Headwaters Corner: A Stroll Through the Neighborhood Hills

The one-mile loop tucked away in the hills and brush near the corner of Mulholland Highway and Old Topanga Canyon Road provides a natural respite for local residents.

Hidden in the trees and brush across Old Topanga Canyon Road from is a mile-long neighborhood stroll that while only steps away from homes and Mulholland Highway, delves into the natural state of the area.

The path runs through an area called Headwaters Corner, home to Dry Canyon Creek and a restoration project. Headwaters Corner is a great example of the chaparral’s diversity and exemplifies several species of native flora including Live Coastal Oaks, sage and a variety of little yellow, purple and orange flowers blooming on both the shaded trail and open grasslands.

To get to the small nature spot, head toward Mulholland Highway while still on Old Topanga/Valmar Road and look to the right for the easily-overlooked metal bridge used to access the trail, which is almost directly across the street from the new exercise studio,

After crossing the bridge, turn right at a trail past the second bench to avoid walking to a dead end at the back gate of a home. In front of the dried creek bed, a plaque containing a picture of a man fishing the same creek a century ago, filled to the brim, signifies the transformative power of water. Up ahead, the trail forks.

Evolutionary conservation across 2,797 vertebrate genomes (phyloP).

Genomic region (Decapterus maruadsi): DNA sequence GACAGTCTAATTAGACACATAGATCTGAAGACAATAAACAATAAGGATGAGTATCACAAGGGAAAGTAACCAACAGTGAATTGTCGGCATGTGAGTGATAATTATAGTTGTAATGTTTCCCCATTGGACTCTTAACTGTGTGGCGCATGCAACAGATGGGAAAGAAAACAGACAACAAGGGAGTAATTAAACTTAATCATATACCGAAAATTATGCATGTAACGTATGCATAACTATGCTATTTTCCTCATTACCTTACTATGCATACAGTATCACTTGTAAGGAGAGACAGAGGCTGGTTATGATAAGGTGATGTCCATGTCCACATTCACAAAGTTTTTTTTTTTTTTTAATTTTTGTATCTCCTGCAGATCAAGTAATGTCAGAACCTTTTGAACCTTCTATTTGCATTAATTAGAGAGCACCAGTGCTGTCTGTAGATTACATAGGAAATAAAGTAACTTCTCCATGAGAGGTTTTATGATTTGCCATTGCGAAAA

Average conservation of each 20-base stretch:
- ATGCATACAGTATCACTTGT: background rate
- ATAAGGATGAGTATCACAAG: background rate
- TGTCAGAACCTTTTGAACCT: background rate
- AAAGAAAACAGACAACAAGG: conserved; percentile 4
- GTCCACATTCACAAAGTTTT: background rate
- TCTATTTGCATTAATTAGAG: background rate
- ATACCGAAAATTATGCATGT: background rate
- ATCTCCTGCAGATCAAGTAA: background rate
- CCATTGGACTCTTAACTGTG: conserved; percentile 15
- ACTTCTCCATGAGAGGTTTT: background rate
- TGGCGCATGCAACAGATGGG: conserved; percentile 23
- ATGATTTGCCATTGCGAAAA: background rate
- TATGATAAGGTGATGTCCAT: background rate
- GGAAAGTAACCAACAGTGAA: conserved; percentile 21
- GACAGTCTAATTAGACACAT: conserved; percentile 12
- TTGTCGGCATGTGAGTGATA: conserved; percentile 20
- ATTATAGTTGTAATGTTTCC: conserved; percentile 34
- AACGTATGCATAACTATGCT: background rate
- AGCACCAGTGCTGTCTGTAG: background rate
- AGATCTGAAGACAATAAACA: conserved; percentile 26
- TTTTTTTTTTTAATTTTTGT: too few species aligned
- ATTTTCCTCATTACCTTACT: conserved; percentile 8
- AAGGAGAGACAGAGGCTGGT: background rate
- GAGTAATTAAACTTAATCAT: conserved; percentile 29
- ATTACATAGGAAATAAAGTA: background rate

Normally, sticking to the right to descend down the grassy hills and directly toward a bird tower is an enjoyable trek through an oak-canopied woodland but right now is spring time and thus, nesting time for birds who call Headwater Corner home. This segment of the trail is therefore temporarily closed.

Stick to the left to ascend the dirt path which gives way to a rocky surface. The short climb brings one into a more chaparral setting where sage thrive and lizards dart. The crane at Calabasas High School, parts of Mulholland Highway and homes are clearly visible from this sun-drenched high road near the clouds but the nearby civilization is also a source of comfort, knowing that it is impossible to get lost.

It is not long before grass and flowers claim the rocky desert-like portion of the trail, opening into a hilly expanse of plant life. Normally, this is where the loop would wrap around down the hillside to lead one through the woods and back to the Dry Canyon Creek. But along with the birds’ song and bees drone, a sign reminds visitors to please respect nature’s time to rebirth.

Headwaters Corner is a family-friendly serene stroll in the neighborhood perfect for taking a dog, on a leash only. Visit the Headwaters Corner website for more information.


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